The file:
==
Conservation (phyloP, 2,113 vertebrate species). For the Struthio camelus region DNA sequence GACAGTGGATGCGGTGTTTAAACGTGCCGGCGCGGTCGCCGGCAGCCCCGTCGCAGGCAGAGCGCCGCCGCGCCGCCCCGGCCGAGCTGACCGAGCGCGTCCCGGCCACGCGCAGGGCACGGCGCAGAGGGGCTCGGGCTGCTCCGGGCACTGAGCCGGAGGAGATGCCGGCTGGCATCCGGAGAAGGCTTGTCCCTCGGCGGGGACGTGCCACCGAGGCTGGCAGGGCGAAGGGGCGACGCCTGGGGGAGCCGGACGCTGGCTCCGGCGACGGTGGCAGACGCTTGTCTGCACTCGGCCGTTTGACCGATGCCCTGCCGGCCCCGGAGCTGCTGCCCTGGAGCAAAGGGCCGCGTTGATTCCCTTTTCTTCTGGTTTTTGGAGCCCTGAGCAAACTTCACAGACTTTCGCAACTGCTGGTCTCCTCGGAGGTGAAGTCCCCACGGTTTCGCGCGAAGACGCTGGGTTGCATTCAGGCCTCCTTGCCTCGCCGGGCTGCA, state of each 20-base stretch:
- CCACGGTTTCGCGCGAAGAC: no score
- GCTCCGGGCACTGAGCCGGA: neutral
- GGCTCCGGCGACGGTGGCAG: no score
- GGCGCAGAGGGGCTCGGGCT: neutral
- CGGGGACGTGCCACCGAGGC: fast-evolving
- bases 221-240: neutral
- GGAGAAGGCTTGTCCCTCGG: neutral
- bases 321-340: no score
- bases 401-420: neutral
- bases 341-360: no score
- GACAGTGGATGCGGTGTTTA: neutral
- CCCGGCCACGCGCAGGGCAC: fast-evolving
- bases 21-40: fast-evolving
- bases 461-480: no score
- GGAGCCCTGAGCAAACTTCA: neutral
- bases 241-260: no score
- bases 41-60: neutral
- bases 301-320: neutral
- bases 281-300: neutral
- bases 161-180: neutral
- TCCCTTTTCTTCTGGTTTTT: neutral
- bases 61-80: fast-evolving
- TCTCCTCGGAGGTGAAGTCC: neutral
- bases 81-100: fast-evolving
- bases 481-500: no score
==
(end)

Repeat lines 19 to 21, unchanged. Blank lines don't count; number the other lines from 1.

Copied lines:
- bases 301-320: neutral
- bases 281-300: neutral
- bases 161-180: neutral